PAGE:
A new study by researchers from Middlebury College, the Guttmacher Institute, and the Bixby Center for Global Reproductive Health found that in “more than half of states, including the entire West Coast and Northeast,” overturning Roe v. Wade would have no real effect on abortion access.
The study estimates that post-Roe, the abortion rate would be 32.8 percent lower “for the regions at high risk of banning abortions” and 12.8 percent lower nationwide. In raw numbers that’s more than 100,000 fewer abortions per year, a pro-life triumph.
But, ending Roe would cut nationwide abortions by only less than 13 percent.
How could that be? Wouldn’t abortion bans have greater effect? Not really. A glance at state-by-state Guttmacher data on abortion rates tells us why. The states that have sought to ban or dramatically restrict abortion generally already have extremely low abortion rates. The big states of the West and Northeast that don’t restrict abortion have much higher rates of the procedure. Abortion is much more prevalent in the populous states of the coastal left; California’s rate is 19 per 1,000.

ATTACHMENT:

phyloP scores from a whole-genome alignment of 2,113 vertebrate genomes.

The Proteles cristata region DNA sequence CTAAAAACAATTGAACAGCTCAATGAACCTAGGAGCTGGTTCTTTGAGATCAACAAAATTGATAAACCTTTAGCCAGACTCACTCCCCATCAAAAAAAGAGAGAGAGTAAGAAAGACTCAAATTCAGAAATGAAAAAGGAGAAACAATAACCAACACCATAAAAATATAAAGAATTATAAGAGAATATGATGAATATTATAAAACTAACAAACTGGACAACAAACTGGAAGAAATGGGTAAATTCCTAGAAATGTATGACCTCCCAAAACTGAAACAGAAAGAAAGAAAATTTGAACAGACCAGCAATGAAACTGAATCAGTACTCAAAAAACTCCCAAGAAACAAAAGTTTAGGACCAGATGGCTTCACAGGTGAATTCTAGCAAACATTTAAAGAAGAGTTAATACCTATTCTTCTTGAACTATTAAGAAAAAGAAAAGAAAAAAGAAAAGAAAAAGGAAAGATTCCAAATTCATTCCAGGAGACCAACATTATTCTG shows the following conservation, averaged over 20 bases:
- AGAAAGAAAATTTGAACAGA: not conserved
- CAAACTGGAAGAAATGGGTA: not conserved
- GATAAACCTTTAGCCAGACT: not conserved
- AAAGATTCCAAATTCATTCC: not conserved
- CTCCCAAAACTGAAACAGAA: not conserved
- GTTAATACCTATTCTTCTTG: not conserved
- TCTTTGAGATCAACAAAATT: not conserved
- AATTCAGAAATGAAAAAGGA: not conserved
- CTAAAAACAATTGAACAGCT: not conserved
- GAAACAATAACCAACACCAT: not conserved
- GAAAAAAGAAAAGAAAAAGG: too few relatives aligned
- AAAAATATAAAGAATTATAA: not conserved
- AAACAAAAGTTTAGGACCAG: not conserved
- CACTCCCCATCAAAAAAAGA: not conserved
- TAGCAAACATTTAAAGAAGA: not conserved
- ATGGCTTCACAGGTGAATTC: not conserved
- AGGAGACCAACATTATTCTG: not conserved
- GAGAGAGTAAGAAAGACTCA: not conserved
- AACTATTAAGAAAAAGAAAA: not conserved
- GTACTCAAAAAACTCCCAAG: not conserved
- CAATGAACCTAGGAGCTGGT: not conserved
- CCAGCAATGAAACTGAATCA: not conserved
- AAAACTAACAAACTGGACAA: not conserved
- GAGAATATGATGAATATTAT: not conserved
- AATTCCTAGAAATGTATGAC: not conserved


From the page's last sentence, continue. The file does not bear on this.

The numbers highlight two central realities in the fight for life: Cultural change precedes legal change, and cultural change is more potent than legal change. For example, according to CDC data, despite an expanding population, there were 202,000 fewer abortions in the United States in 2015 compared with 2006. That’s a greater reduction than the one projected to result from overruling Roe, and it was accomplished while Roe remained intact.
Put simply, the pro-life movement is one of the most successful cultural movements in American history.
The law tends to follow and then amplify underlying cultural trends. A state has to be ready to pass abortion restrictions, and when it finally does, those restrictions save additional lives by diminishing the abortion industry’s presence in the state.
The law can assist in the goal to reduce abortions, but the law is not the principal means of achieving it. Win the culture, and you win the war, saving countless lives even before you can change a single law. Lose the culture, and not even a repealed Roe will end the terrible scourge of abortion in the United States.
Full story at The National Review.